General Guidelines on Styles

Introduction to the Style Manual Editing

Style manual writing and editing follow a set of rules and guidelines to write for publications, journals and other academia related works. They use a citation format that sounds/looks professional, generally published by the APA and the MLA.

Fundamentals of Copyediting

Copyediting is the revision of the written material, that helps in enhancing and improving the process of readability, whilst ensuring that the material is grammatically correct, with minimalistic errors.


It refers to the process of changing or enhancing the appearance and the format of the essays or written material. This process is mainly performed to strengthen the structure of the written material like the placement of headings, sub-heading, and alignment and so on.


It is the process of writing an article to express the thought process in a particular manner, from the readers or the author's point of view. It is also typically limited to the language characteristic of an individual.

Formatting APS Journal

Company and Product Names

Company and product names are also an important part of the citations as they’re essential in referring to the written material.

APS Specific Departments and Titles

These provide the guidelines on the ways to write headings and titles of a citation or a journal, either for academic or professional purposes.

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How To Reference A Journal In Aps Style


The APS citation style is a writing style and format used in academic documents like scholarly journal books and articles. It is often seen in citing sources within the field of social and behavioural sciences. There are 2 main citation styles. One was laid down by the American Psychological Association (APA) and the other was laid down by the American Psychological Society (APS). There are a number of rules and regulations that need to be taken into consideration while citing a journal or book using APS style. These rules are discussed below.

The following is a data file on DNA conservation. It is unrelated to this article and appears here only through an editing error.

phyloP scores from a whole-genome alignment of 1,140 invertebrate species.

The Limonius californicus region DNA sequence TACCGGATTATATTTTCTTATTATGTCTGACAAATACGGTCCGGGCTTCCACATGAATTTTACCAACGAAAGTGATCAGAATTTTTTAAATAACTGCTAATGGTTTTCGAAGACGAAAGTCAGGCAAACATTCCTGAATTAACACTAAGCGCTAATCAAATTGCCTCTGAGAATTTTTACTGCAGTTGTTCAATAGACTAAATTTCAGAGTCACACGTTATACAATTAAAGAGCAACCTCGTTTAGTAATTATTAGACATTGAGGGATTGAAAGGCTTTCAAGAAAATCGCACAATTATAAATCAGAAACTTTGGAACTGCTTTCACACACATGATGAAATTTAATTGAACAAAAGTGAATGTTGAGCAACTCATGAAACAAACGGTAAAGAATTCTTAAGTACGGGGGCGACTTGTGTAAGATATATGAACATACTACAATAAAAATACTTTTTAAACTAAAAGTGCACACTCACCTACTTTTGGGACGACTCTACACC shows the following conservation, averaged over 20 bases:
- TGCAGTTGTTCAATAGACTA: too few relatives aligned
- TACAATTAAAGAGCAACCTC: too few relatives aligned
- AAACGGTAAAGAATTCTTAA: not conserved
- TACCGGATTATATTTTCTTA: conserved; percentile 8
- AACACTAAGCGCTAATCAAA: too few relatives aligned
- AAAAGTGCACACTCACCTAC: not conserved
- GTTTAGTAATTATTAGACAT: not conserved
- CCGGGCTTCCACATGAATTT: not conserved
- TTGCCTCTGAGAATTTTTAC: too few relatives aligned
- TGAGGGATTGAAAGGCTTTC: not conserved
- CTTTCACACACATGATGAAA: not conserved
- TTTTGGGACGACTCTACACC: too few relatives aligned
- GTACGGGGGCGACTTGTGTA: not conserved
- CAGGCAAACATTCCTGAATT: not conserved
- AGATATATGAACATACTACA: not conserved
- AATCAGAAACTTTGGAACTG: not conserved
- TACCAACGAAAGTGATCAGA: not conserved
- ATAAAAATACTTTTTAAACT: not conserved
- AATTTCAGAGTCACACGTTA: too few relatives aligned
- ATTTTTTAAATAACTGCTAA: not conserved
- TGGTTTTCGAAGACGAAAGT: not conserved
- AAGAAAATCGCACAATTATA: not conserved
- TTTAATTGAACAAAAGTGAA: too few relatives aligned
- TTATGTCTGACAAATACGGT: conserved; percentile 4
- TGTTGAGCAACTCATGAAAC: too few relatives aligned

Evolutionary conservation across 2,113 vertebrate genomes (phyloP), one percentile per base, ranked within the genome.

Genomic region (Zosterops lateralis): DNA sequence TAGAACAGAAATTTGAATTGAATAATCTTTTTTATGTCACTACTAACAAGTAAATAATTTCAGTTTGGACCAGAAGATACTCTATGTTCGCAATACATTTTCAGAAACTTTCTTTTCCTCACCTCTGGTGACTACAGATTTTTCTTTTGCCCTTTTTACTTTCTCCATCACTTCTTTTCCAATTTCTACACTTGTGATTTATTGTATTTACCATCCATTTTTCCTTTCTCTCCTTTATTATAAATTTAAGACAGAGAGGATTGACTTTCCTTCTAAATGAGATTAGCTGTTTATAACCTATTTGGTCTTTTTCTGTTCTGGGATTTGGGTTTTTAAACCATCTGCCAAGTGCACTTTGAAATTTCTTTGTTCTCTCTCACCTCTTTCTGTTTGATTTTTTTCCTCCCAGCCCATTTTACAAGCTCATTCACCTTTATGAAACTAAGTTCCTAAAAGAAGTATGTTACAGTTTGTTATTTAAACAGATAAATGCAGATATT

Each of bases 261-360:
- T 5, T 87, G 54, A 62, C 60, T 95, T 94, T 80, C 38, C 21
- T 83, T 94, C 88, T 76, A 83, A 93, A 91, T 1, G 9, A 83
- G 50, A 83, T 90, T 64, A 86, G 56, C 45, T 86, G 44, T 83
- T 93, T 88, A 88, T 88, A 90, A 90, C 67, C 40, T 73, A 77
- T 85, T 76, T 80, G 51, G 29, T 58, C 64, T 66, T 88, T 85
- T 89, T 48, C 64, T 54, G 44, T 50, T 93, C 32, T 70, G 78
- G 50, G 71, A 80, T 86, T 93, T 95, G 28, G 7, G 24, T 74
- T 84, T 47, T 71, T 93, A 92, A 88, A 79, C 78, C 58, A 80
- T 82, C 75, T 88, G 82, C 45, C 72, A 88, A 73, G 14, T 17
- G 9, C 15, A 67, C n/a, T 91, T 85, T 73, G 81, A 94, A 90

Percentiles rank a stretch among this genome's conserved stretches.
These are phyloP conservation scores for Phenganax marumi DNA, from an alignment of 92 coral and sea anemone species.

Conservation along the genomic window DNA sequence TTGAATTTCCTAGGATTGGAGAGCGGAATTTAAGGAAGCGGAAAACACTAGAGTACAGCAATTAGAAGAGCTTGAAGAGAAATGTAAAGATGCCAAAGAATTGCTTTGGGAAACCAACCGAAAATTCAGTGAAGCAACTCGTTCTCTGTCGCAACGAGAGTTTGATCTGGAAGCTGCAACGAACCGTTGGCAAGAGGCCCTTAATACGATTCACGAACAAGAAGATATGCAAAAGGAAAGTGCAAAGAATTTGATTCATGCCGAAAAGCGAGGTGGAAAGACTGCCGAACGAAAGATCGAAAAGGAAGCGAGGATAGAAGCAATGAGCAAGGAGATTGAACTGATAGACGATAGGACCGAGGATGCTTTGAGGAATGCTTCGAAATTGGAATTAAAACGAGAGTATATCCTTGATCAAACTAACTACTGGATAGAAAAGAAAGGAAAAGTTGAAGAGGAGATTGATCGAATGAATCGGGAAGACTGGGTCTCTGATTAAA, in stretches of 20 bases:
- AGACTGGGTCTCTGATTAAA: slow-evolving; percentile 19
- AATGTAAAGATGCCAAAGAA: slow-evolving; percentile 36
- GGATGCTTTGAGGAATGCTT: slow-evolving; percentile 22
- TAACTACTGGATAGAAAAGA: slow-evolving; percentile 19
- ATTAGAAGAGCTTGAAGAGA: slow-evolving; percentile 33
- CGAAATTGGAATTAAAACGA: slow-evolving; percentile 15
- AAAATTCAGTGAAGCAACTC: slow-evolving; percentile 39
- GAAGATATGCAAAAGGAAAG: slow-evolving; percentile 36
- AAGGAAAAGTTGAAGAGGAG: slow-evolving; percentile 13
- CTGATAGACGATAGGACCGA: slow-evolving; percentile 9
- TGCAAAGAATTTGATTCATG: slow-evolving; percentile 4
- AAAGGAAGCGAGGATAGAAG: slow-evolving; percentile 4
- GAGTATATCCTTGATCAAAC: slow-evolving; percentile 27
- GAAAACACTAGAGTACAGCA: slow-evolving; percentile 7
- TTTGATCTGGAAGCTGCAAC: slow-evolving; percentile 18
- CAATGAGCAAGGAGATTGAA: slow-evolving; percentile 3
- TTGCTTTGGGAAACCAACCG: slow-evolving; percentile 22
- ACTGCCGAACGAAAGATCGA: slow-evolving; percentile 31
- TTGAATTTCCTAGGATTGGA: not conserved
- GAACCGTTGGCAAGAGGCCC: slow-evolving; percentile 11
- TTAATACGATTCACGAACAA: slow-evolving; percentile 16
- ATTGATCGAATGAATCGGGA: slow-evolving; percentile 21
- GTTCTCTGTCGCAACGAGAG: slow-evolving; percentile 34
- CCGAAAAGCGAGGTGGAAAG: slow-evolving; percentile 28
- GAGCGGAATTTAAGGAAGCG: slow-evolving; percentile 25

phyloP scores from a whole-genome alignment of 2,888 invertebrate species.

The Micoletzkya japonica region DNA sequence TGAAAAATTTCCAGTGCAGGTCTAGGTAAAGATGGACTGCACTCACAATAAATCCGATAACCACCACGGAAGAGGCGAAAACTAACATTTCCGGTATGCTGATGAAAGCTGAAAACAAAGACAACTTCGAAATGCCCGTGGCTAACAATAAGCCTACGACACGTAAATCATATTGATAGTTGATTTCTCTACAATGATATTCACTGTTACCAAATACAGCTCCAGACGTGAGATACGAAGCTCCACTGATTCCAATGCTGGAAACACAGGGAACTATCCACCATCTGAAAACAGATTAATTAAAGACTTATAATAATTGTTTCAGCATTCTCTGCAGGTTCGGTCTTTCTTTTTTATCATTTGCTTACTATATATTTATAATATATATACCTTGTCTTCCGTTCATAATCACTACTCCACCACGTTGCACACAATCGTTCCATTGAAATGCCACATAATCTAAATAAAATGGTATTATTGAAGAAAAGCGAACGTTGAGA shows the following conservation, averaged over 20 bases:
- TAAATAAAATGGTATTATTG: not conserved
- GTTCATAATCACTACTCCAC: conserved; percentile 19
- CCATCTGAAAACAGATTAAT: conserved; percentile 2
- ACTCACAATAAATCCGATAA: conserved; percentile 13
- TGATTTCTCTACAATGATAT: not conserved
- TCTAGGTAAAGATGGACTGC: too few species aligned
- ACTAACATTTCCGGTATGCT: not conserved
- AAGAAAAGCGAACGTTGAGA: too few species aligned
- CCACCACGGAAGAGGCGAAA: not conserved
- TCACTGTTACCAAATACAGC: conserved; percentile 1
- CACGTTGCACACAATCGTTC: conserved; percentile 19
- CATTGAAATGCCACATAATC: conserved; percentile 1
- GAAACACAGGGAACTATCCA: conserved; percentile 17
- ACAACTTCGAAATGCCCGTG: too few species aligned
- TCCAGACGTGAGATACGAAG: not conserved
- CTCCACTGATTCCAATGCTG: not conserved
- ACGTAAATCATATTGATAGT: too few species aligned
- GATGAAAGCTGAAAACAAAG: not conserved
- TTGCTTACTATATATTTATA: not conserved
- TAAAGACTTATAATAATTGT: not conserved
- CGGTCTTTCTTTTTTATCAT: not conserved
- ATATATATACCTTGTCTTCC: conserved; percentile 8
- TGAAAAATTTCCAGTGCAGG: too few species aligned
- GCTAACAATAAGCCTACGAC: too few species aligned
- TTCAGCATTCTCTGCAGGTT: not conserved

The title should be capitalized both before and after a proper noun or name.

In running text, occupational titles such as Professor, President, Officer, Chair, Director, Counselor, Ambassador, etc. need to be capitalized.

Titles on display such as in an event program card or in video graphics (when the title appears below a name) must be duly capitalized.

All caps text must be strictly avoided unless specifically mentioned or absolutely necessary.

Published Works

All nouns, pronouns, adjectives and adverbs must be capitalized.

The first and last words must be capitalized irrespective of the length of word or part of speech

Prepositions having four, or more than four, letters as well as how, if, and why need to be capitalized.

Articles (a, an, the) should not be capitalized.

Prepositions with 3 or less than 3 letters should not be capitalized.

Conjunctions of three or fewer words should not be capitalized.

Hyphenated Compounds in Titles

Capitalize the first word when a title style hyphenated compound appears in the text. Similarly capitalize all the subsequent words in the compound except for articles, coordinating conjunctions and prepositions of three or fewer words.

Verbs, even the short ones need to be capitalized.

When it comes to pronouns, not a single one of them, however small, should not be uncapitalized.


Every heading should be in title case and must follow all the same rules and regulations as titles for published works.

Company and Product Name

The name of a company should be capitalized as it presents itself to the public. Some companies employ intercaps (for example FedEx, PayPal, iPhone etc.) while some use punctuation marks (Yahoo!)

Academic Degrees

An academic degree must be capitalized when given in full.

The periods in academic degree abbreviations must be excluded.


APS Specific Department Titles

In sentences, general APS terms like units, meetings, journals etc. should not be capitalized.

However nouns that refer to specific APS products like APS March Meeting, APS Fellows, APS Education and Diversity etc. must be capitalized.

Pronouns That Are Used To Refer To Companies

Use the third-party singular pronoun ‘it’ and ‘its’ while referring to your own or another company. In the case of the United States of America, a company is seen as a collection of people, hence a collective noun needs to be used to refer to it, requiring a singular pronoun and a single verb.

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